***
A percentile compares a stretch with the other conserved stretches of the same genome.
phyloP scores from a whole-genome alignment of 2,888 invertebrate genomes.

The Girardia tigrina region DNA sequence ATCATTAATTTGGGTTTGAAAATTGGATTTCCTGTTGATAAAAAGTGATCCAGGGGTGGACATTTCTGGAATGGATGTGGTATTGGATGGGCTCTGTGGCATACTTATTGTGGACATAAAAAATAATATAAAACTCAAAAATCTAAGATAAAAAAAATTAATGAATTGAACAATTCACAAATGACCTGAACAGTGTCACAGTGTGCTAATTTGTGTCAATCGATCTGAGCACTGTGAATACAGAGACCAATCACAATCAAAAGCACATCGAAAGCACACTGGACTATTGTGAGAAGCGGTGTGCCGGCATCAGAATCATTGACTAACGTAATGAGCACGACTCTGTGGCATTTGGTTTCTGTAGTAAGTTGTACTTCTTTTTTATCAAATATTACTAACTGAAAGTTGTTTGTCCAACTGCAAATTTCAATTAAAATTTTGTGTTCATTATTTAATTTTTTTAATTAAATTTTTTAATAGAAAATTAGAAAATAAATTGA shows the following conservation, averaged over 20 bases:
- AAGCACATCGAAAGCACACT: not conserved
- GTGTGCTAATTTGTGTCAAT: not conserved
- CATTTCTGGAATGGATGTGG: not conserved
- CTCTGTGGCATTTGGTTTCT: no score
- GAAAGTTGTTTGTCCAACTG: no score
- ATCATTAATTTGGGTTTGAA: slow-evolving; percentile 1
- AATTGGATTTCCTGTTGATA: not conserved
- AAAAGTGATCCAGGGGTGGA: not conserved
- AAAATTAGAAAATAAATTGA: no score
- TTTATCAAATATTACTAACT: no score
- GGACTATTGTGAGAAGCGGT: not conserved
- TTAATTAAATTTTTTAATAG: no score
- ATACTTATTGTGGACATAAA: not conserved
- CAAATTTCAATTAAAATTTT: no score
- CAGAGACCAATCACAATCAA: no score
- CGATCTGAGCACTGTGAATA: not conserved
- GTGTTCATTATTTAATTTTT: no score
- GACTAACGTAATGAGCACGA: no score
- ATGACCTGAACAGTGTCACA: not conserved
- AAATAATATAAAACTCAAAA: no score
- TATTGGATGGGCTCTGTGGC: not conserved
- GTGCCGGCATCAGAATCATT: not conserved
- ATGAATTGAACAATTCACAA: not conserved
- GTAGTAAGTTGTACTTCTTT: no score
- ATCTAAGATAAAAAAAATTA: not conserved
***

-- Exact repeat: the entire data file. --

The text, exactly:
A percentile compares a stretch with the other conserved stretches of the same genome.
phyloP scores from a whole-genome alignment of 2,888 invertebrate genomes.

The Girardia tigrina region DNA sequence ATCATTAATTTGGGTTTGAAAATTGGATTTCCTGTTGATAAAAAGTGATCCAGGGGTGGACATTTCTGGAATGGATGTGGTATTGGATGGGCTCTGTGGCATACTTATTGTGGACATAAAAAATAATATAAAACTCAAAAATCTAAGATAAAAAAAATTAATGAATTGAACAATTCACAAATGACCTGAACAGTGTCACAGTGTGCTAATTTGTGTCAATCGATCTGAGCACTGTGAATACAGAGACCAATCACAATCAAAAGCACATCGAAAGCACACTGGACTATTGTGAGAAGCGGTGTGCCGGCATCAGAATCATTGACTAACGTAATGAGCACGACTCTGTGGCATTTGGTTTCTGTAGTAAGTTGTACTTCTTTTTTATCAAATATTACTAACTGAAAGTTGTTTGTCCAACTGCAAATTTCAATTAAAATTTTGTGTTCATTATTTAATTTTTTTAATTAAATTTTTTAATAGAAAATTAGAAAATAAATTGA shows the following conservation, averaged over 20 bases:
- AAGCACATCGAAAGCACACT: not conserved
- GTGTGCTAATTTGTGTCAAT: not conserved
- CATTTCTGGAATGGATGTGG: not conserved
- CTCTGTGGCATTTGGTTTCT: no score
- GAAAGTTGTTTGTCCAACTG: no score
- ATCATTAATTTGGGTTTGAA: slow-evolving; percentile 1
- AATTGGATTTCCTGTTGATA: not conserved
- AAAAGTGATCCAGGGGTGGA: not conserved
- AAAATTAGAAAATAAATTGA: no score
- TTTATCAAATATTACTAACT: no score
- GGACTATTGTGAGAAGCGGT: not conserved
- TTAATTAAATTTTTTAATAG: no score
- ATACTTATTGTGGACATAAA: not conserved
- CAAATTTCAATTAAAATTTT: no score
- CAGAGACCAATCACAATCAA: no score
- CGATCTGAGCACTGTGAATA: not conserved
- GTGTTCATTATTTAATTTTT: no score
- GACTAACGTAATGAGCACGA: no score
- ATGACCTGAACAGTGTCACA: not conserved
- AAATAATATAAAACTCAAAA: no score
- TATTGGATGGGCTCTGTGGC: not conserved
- GTGCCGGCATCAGAATCATT: not conserved
- ATGAATTGAACAATTCACAA: not conserved
- GTAGTAAGTTGTACTTCTTT: no score
- ATCTAAGATAAAAAAAATTA: not conserved